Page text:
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Updated: Oct 30, 2022

The Safe Response Toolkit (SRT) Director, Camille Schloeffel, and Deputy Director, Bianca Nicotra, are extremely excited to be announcing our progress on the SRT and the positive impact we believe it will have on the community. We invite you to read about the SRT, what it aims to do, why we are creating it, its purpose and impact. To read about why we created this project and how it came to be, read here.


The Safe Response Toolkit: A Toolkit for Sexual Violence Victim-Survivors and Their Supporters (SRT) is a physical and online resource that provides information to victim-survivors of sexual violence and their supporters about how to safely respond to sexual violence disclosures and access support services in Canberra. The SRT will be available online and distributed via hardcopy across the community, targeting legal, medical and education settings in Canberra.

The SRT has been made possible by YWCA Canberra through their 2021 Great Ydeas Small Grants Program. Camille Schloeffel, on behalf of The STOP Campaign, was awarded $2,500 to commence this project.


The SRT’s primary goals are to:

  1. Raise community awareness about sexual violence,

  2. Advocate for victim-survivors and their rights,

  3. Inform victim-survivors, their supporters and the general community about the available avenues after an experience with sexual violence, and

  4. Empower victim-survivors to seek help.

The information provided by the SRT of support services and reporting avenues allows greater autonomy and choice for victim-survivors. Ultimately, the SRT will help victim-survivors to heal and thrive.


The SRT covers topics including:

  • Key definitions and concepts to understand sexual violence, sexual health and wellbeing,

  • How to safely respond to disclosures,

  • The process of reporting sexual violence to police and their investigations,

  • Criminal justice and legal avenues, including criminal, civil and restorative,

  • Options available in institutional, workplace and education settings,

  • How to access crisis and post-crisis support services for physical and mental health,

  • How to navigate the process of sharing one’s story publicly, and

  • Sexual violence advocacy and lobbying for change.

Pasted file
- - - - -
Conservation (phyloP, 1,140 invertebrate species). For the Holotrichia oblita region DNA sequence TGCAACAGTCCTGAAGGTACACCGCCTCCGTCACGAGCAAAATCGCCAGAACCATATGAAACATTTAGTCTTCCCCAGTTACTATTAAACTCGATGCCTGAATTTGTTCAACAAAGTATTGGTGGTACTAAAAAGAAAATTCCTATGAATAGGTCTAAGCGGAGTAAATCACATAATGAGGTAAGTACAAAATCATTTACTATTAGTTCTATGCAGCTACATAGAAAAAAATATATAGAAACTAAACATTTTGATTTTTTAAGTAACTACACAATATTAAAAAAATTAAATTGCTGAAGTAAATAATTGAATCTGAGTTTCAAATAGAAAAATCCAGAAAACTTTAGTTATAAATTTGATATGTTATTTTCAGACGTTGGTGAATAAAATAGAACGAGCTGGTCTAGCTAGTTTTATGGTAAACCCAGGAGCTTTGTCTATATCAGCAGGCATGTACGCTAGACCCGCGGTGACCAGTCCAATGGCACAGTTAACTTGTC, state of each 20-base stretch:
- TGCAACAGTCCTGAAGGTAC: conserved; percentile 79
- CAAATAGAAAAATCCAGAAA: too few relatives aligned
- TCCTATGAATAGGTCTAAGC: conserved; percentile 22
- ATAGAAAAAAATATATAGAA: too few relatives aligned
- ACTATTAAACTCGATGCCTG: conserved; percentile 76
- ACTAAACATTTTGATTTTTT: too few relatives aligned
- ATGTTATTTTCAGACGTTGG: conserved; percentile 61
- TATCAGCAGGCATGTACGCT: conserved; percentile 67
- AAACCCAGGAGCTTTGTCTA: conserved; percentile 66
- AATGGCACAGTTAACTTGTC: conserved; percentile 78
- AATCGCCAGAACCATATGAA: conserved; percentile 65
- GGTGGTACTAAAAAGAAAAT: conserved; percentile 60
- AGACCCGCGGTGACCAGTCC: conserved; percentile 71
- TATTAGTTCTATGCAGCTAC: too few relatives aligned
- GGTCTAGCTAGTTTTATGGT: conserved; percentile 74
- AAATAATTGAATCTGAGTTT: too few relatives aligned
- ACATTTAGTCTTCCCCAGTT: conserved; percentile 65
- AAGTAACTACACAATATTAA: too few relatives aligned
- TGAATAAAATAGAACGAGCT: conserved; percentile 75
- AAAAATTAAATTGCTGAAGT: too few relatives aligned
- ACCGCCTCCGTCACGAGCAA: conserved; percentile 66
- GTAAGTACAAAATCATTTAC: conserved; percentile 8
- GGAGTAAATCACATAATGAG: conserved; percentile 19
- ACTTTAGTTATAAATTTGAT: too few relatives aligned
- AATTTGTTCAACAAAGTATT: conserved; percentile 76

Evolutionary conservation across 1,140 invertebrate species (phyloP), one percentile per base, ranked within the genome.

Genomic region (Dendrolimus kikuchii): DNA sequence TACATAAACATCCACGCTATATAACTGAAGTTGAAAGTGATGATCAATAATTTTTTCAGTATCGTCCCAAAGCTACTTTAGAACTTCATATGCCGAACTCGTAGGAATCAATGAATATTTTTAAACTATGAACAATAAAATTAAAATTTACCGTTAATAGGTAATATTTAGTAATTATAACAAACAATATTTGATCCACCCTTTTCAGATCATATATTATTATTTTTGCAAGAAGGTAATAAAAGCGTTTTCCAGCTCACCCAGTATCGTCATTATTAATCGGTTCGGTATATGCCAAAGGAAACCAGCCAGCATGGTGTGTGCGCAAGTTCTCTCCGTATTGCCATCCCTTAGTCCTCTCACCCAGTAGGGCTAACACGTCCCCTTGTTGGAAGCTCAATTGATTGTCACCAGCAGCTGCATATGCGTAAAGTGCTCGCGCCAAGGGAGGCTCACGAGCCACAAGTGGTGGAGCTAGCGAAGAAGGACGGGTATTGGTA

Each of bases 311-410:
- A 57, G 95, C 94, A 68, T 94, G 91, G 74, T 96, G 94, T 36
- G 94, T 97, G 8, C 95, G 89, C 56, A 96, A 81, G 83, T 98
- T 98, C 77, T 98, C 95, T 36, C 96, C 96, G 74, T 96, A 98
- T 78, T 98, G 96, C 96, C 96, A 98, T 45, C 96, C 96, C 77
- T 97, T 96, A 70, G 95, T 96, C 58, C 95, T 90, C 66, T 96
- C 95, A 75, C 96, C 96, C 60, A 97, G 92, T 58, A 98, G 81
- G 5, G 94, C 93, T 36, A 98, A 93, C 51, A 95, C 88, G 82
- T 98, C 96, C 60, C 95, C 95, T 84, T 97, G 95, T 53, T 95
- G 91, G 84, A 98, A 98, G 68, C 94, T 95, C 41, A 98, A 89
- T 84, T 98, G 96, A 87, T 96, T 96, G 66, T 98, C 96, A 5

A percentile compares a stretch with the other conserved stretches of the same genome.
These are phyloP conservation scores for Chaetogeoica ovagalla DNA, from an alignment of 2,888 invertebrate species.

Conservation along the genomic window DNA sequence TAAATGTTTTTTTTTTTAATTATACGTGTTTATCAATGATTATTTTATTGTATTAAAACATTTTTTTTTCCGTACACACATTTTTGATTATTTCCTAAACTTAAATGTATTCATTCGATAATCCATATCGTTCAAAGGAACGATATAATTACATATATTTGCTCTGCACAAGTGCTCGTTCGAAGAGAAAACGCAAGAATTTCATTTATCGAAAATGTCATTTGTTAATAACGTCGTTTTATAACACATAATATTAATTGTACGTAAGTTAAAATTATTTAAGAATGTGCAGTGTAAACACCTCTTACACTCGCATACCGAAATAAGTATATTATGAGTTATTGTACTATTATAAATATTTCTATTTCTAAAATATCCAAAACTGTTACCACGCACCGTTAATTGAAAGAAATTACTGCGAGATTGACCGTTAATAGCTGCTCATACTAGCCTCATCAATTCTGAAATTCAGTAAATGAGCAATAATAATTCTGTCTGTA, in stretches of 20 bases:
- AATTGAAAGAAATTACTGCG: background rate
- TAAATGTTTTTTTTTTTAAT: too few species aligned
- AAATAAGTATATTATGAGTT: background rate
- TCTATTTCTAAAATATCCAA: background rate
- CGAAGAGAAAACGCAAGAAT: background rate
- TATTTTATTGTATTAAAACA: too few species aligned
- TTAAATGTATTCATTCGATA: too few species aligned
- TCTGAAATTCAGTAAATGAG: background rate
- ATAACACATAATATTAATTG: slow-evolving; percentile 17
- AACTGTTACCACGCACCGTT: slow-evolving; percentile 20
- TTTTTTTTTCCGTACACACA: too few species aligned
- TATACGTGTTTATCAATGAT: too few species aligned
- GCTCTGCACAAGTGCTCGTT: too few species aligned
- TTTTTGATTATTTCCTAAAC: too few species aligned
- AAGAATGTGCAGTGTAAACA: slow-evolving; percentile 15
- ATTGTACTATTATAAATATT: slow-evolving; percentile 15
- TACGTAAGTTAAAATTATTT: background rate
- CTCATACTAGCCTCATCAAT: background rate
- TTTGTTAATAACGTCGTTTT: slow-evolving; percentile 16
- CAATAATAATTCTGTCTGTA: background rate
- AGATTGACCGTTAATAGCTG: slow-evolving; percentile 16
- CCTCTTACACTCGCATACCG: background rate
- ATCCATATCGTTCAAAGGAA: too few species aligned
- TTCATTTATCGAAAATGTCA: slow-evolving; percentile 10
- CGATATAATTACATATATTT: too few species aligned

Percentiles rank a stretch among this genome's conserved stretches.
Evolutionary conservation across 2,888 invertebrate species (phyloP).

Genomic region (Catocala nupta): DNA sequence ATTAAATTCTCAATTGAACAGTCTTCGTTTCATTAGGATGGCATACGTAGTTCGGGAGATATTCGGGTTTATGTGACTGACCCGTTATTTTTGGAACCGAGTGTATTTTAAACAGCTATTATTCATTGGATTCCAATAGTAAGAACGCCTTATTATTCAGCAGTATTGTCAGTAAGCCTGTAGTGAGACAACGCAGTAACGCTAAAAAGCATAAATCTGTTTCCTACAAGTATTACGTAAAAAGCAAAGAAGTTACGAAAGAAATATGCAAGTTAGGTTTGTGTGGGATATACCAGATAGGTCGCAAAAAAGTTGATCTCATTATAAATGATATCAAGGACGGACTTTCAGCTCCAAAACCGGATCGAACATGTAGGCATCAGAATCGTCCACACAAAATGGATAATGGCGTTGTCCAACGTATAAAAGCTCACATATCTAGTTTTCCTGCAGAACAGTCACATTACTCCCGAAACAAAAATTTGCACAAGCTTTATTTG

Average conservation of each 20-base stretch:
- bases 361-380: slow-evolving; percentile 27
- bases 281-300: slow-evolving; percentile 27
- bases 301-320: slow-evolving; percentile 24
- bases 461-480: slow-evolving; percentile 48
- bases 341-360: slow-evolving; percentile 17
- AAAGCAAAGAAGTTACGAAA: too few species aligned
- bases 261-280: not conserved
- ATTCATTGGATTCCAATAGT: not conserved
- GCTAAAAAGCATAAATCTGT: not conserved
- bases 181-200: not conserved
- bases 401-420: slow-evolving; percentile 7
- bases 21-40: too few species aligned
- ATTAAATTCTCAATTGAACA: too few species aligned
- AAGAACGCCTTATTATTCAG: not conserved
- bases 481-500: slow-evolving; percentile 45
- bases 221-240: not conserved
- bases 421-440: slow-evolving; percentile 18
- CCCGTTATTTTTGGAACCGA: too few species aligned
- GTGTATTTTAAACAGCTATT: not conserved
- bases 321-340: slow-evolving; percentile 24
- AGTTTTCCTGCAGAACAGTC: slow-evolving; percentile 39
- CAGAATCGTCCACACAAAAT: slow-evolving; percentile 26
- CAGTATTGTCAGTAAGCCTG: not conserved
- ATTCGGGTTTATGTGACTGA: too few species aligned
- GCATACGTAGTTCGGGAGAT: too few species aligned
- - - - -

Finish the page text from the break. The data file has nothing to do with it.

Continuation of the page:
The STOP Campaign is a grassroots, student-led organisation empowering young people to create and sustain positive cultural change regarding sex and sexual violence. We operate in learning communities through empowerment, education, activism and awareness. We are an intersectional feminist organisation of passionate volunteers, and rely on public donations to fund our initiatives and impact.

The Campaign has successfully implemented a number of projects in Canberra, ACT since our formation in 2018. These projects include the creation of educational materials and resources on safe sex and consent, sexual violence, and sex positivity; facilitating peer-led education sessions in university colleges; facilitating programs for young people (particularly victim-survivors of sexual violence) focused on empowerment and confidence; and building a platform for victim-survivors in our community to publicly share their experiences and journeys towards healing.

Our experiences leading the conversation around sex and sexual violence in university communities have highlighted how the issue the of sexual violence in Australia expands far beyond university communities. Our goal for the next 12 months is to expand our outreach and audience to the wider Canberra community, hence the creation of the Safe Response Toolkit.


The SRT is needed in the ACT because of the current lack of clear, trauma-informed and accessible information available for victim-survivors and their supporters regarding the personal, legal, and medical considerations when disclosing and reporting sexual violence. Information on these topics that is currently available in Canberra is often vague, outdated and spread across multiple different websites and platforms, making it difficult to access and understand.

The SRT will provide clear, accurate and easily accessible information about the process of seeking support following an experience of sexual violence. We hope that the SRT can alleviate some of the complexities involved in police, legal and health processes, in turn making the process of seeking support less intimidating, and ensure that victim-survivors ultimately feel empowered to access the support they need.

Addressing sexual violence in Canberra through this comprehensive resource will also work to destigmatise disclosures and encourage broader behavioural and cultural change.

If you are interested in learning more about the SRT and/or contributing to this important project, we welcome you to contact us on our social media, website or email at

In solidarity,

Camille Schloeffel and Bianca Nicotra

Register to attend our free information sessions here:

Or via Facebook:

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